Urban Sprawl

As human populations grow they inevitably expand into surrounding ecosystems. This has been true of all demographically successful populations and it is true of the U.S. today. The problem arises when sustained population growth exceeds the regenerative limits of a region’s ecosystems, causing environmental collapse and social collapse. This dynamic contributed to the decline of the Western Roman Empire.

In many ways America is the epitome of dynamism, and population growth is no exception. As our population grows it consumes more of everything—land, water, carbon fuel, species’ habitats—while producing increasing amounts of environmental pollutants. The United States now adds 3 million people to its population annually.1 As a result, the rate at which farmland, forests, and other open space are being developed doubled in the 1990s, from 1.4 million acres to 3.2 million acres annually.

We can’t stabilize population growth without reducing immigration. Without immigration, the U.S. population would grow from today’s 306 million to 362 million by 2050—an increase of 56 million people.3 If current immigration trends continue, the population will grow to 438 million by then—an increase of 132 million.4 By 2100, it will have reached 571 million—almost twice our present population.5

Halifax, Virginia

Halifax, Virginia, before    Halifax, Virginia, after
Before     After

Immigration is already a major contributor to suburban sprawl, with 40 percent of immigrants moving directly from abroad to the suburbs.6 Secondary migration has also become a problem in the West as native Californians flee their overpopulated cities and migrate to neighbors states. For example, secondary migration has forced Portland, Oregon—known for its commitment to containing urban sprawl—to develop 27,700 acres of land outside its desired borders in order to accommodate population growth.7

From 2002 to 2007, 3.2 million acres of farmland in the United States were lost to development, with over 1,700 acres following them every day.2 As the graph below shows, 35 states lost a total of 4.4 million acres to development; meanwhile the remaining 15 states converted 1.2 million acres of natural habitat into farmland. The result was a net loss of 3.2 million acres of farmland and the further degradation of our nation’s ecosystems.

Average Annual Change of Farmland Acreage 2002-2007

U.S. total net loss   (3,236,643)
Alabama 25,830     Nebraska (84,552)
Alaska (3,826)     Nevada (93,046)
Arizona (93,736)     New Hampshire 5,406
Arkansas (125,986)     New Jersey (14,446)
California (444,866)     New Mexico (314,407)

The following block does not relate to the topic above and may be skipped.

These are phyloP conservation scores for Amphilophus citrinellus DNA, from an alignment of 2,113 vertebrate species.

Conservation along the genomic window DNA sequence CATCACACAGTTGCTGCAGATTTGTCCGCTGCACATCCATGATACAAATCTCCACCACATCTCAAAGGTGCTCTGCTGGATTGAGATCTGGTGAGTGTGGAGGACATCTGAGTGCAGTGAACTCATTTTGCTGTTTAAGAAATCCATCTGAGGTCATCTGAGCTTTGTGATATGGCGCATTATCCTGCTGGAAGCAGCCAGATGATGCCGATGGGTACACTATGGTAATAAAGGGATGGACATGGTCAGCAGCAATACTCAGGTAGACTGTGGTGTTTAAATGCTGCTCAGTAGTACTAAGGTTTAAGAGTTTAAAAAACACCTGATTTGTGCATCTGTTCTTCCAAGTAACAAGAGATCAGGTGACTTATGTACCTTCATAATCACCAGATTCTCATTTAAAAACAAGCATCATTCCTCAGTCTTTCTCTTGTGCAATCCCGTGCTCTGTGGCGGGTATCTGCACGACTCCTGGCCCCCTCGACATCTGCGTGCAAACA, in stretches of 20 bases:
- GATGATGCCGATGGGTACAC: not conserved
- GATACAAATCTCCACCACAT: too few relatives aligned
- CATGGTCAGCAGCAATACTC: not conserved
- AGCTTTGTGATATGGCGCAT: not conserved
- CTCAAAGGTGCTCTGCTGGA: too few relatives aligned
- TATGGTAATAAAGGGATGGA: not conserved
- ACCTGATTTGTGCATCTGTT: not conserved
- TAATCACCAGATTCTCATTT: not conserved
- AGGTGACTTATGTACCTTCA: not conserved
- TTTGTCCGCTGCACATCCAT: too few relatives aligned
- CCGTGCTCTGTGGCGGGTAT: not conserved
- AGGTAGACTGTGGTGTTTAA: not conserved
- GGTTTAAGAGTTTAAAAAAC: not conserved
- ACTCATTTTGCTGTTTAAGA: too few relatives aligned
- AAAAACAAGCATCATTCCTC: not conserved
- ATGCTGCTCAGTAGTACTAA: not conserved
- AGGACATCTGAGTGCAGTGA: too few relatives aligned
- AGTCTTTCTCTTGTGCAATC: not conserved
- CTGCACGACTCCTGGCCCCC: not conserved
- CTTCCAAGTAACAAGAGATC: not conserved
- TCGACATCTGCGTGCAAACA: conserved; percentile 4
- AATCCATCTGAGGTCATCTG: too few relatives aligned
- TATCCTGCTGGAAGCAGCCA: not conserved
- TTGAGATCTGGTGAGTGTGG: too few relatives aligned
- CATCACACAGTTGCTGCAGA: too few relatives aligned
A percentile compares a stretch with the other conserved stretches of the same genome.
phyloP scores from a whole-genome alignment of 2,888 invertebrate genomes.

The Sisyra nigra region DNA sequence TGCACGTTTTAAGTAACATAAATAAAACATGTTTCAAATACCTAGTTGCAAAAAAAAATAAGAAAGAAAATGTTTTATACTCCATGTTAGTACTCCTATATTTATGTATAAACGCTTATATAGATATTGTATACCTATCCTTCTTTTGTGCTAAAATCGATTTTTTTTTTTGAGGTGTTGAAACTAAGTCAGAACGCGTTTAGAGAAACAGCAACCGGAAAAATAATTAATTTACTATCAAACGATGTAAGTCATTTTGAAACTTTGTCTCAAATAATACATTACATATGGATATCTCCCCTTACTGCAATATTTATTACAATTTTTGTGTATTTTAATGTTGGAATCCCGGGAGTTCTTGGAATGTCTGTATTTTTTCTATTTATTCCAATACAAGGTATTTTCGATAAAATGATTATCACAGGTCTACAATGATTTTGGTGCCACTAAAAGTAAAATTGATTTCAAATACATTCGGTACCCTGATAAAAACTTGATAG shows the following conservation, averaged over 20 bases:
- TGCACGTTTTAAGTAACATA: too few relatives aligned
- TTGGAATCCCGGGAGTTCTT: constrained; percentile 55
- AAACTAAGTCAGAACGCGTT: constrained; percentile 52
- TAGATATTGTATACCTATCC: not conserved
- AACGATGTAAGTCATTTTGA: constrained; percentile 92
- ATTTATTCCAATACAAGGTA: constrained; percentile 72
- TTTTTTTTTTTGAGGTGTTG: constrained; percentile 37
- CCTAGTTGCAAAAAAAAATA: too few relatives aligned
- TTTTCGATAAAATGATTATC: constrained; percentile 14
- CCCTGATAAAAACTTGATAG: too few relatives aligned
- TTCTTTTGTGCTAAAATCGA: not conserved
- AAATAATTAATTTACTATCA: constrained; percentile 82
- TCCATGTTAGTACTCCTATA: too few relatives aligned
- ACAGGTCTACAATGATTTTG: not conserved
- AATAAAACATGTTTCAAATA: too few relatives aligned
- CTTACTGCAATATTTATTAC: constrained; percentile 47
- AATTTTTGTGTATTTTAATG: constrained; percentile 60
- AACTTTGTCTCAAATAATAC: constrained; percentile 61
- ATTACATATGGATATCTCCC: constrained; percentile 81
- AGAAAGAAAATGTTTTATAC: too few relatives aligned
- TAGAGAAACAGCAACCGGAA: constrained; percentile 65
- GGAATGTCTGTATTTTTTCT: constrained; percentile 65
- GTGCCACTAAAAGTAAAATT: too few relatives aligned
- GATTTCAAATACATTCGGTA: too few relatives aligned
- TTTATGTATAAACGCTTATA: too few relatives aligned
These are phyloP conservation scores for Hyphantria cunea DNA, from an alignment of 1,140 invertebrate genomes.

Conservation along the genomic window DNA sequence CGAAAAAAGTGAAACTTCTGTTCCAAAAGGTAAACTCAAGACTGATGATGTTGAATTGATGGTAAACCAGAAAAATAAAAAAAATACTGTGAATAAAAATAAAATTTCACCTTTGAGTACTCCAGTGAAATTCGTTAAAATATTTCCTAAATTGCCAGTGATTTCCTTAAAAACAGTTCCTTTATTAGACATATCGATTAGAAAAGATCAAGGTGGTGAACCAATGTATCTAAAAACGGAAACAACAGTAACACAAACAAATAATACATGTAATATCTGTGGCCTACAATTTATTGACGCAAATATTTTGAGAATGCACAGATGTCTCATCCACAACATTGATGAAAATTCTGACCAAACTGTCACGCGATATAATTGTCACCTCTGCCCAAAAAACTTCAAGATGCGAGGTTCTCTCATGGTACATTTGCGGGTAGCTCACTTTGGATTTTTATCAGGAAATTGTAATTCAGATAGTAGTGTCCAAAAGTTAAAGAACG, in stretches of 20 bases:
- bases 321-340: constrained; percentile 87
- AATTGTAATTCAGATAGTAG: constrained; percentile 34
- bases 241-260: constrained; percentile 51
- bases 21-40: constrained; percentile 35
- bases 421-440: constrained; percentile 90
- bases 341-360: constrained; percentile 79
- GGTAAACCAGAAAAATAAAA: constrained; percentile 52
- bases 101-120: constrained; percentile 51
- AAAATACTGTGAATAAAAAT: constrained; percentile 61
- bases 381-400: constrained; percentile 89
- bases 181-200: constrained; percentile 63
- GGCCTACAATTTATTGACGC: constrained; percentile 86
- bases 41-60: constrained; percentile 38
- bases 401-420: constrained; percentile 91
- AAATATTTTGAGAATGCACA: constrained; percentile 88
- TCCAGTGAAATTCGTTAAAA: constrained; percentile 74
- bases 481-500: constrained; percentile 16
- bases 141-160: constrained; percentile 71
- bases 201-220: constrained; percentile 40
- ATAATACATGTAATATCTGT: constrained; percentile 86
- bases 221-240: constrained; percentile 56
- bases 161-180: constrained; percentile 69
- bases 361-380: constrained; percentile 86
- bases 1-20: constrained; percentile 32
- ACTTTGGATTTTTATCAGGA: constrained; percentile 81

Colorado 102,315     New York (97,245)
Connecticut 9,692     North Carolina (120,866)
Delaware (5,965)     North Dakota 75,941
Florida (236,661)     Ohio (125,374)
Georgia (118,740)     Oklahoma 285,089
Hawaii (35,834)     Oregon (136,155)
Idaho (53,982)     Pennsylvania 12,782
Illinois (107,147)     Puerto Rico (12,460)
Indiana (57,097)     Rhode Island 1,319
Iowa (196,388)     South Carolina 8,683
Kansas (176,423)     South Dakota (23,735)
Kentucky 29,883     Tennessee (142,347)
Louisiana 55,862     Texas 104,217
Maine (4,440)     Utah (127,306)
Maryland (5,175)     Vermont (2,319)
Massachusetts (138)     Virginia (104,181
Michigan (22,230)     Washington (69,044)
Minnesota (118,862)     West Virginia 22,588
Mississippi 71,740     Wisconsin (110,150)
Missouri (183,892)     Wyoming (846,640)
Montana 355,212            

Source: U.S Dept. of Agriculture, National Resource Inventory.

Polls show that most Americans believe population stabilization is necessary, but industry special interests have come to rely on non-stop population growth. While environmentalists see overpopulation as a cause of urban sprawl and a threat to natural habitats, many businesses only see an expanding customer base. The housing industry’s tunnel vision is particularly narrow when it comes to population growth.

A 1998 analysis by the Ernst & Young Kenneth Leventhal Real Estate Group found that the present rate of immigration would necessitate the construction of 30 million new housing units over the next 50 years.8 The prospect of such extensive construction has the housing industry salivating. Naturally, the report failed to mention which of our nation’s ecosystems will perish in the name of development, or how the impending sprawl will affect the life quality of the average American.

The short-term interests of the housing industry must be weighed against our nation’s long term interest in preserving species habitat, natural resources, and a high quality of life.

For the sake of the environment, we must oppose immigration-driven population growth. Population stability is necessary for the preservation of the environment for our children and grandchildren. Immigration is a prime factor in the demand for new housing, construction, urban sprawl, and the consumption of natural resources, and it must be curtailed.

Updated June 2009

  1. U.S. Census Bureau.
  2. National Resource Inventory, U.S. Department of Agriculture, 2008.
  3. Jack Martin and Stanley Fogel, Projecting the U.S. Population to 2050: Four Immigration Scenarios, Federation for American Immigration Reform, March 2006.
  4. Jeffrey S. Passel and D’Vera Cohn, U.S. Population Projections: 2005-2050, Pew Research Center, February 11, 2008.
  5. Population Projections, Middle Series, U.S. Census Bureau.
  6. Sam Roberts, “In Shift, 40% of Immigrants Move Directly to Suburbs,” The New York Times, October 17, 2007.
  7. Urban Growth Boundary, Portland Metro Regional Government, 2009.
  8. Scipio Garling, E=(I): The Environmentalist’s Guide to a Sensible Immigration Policy, Federation for American Immigration Reform, 1999.